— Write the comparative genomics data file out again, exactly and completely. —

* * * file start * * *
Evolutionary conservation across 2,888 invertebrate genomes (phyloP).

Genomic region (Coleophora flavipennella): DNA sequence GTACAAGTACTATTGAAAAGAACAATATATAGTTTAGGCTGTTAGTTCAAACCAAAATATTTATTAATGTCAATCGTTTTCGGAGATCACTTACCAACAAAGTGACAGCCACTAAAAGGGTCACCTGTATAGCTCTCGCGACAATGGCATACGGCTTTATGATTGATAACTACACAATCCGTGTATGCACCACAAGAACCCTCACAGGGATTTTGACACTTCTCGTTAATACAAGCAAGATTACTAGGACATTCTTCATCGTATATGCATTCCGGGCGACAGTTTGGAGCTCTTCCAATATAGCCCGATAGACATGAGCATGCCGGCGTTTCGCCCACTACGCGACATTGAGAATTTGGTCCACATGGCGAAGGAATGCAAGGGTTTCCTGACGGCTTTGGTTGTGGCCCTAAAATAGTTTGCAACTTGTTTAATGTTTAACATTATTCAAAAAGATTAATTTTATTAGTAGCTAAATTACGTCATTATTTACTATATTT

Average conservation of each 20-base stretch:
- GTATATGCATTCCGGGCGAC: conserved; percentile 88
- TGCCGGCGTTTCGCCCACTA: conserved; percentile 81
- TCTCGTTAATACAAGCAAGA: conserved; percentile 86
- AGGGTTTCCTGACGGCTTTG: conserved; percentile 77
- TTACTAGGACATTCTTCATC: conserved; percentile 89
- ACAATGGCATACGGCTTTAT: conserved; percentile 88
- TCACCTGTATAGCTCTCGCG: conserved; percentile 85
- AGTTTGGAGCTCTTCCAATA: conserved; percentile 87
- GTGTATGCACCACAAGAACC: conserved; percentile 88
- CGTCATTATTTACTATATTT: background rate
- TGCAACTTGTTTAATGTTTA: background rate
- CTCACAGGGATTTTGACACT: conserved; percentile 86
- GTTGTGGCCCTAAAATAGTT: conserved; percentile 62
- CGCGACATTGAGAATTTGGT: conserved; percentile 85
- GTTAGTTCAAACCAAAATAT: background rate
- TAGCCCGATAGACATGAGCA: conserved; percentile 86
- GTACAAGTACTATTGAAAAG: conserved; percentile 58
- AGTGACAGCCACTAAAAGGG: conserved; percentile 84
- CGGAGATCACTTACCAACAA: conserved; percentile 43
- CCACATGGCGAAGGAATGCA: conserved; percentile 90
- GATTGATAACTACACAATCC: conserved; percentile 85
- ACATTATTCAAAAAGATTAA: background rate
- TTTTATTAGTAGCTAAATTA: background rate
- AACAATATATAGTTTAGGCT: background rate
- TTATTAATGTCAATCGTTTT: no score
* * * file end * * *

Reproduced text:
Evolutionary conservation across 2,888 invertebrate genomes (phyloP).

Genomic region (Coleophora flavipennella): DNA sequence GTACAAGTACTATTGAAAAGAACAATATATAGTTTAGGCTGTTAGTTCAAACCAAAATATTTATTAATGTCAATCGTTTTCGGAGATCACTTACCAACAAAGTGACAGCCACTAAAAGGGTCACCTGTATAGCTCTCGCGACAATGGCATACGGCTTTATGATTGATAACTACACAATCCGTGTATGCACCACAAGAACCCTCACAGGGATTTTGACACTTCTCGTTAATACAAGCAAGATTACTAGGACATTCTTCATCGTATATGCATTCCGGGCGACAGTTTGGAGCTCTTCCAATATAGCCCGATAGACATGAGCATGCCGGCGTTTCGCCCACTACGCGACATTGAGAATTTGGTCCACATGGCGAAGGAATGCAAGGGTTTCCTGACGGCTTTGGTTGTGGCCCTAAAATAGTTTGCAACTTGTTTAATGTTTAACATTATTCAAAAAGATTAATTTTATTAGTAGCTAAATTACGTCATTATTTACTATATTT

Average conservation of each 20-base stretch:
- GTATATGCATTCCGGGCGAC: conserved; percentile 88
- TGCCGGCGTTTCGCCCACTA: conserved; percentile 81
- TCTCGTTAATACAAGCAAGA: conserved; percentile 86
- AGGGTTTCCTGACGGCTTTG: conserved; percentile 77
- TTACTAGGACATTCTTCATC: conserved; percentile 89
- ACAATGGCATACGGCTTTAT: conserved; percentile 88
- TCACCTGTATAGCTCTCGCG: conserved; percentile 85
- AGTTTGGAGCTCTTCCAATA: conserved; percentile 87
- GTGTATGCACCACAAGAACC: conserved; percentile 88
- CGTCATTATTTACTATATTT: background rate
- TGCAACTTGTTTAATGTTTA: background rate
- CTCACAGGGATTTTGACACT: conserved; percentile 86
- GTTGTGGCCCTAAAATAGTT: conserved; percentile 62
- CGCGACATTGAGAATTTGGT: conserved; percentile 85
- GTTAGTTCAAACCAAAATAT: background rate
- TAGCCCGATAGACATGAGCA: conserved; percentile 86
- GTACAAGTACTATTGAAAAG: conserved; percentile 58
- AGTGACAGCCACTAAAAGGG: conserved; percentile 84
- CGGAGATCACTTACCAACAA: conserved; percentile 43
- CCACATGGCGAAGGAATGCA: conserved; percentile 90
- GATTGATAACTACACAATCC: conserved; percentile 85
- ACATTATTCAAAAAGATTAA: background rate
- TTTTATTAGTAGCTAAATTA: background rate
- AACAATATATAGTTTAGGCT: background rate
- TTATTAATGTCAATCGTTTT: no score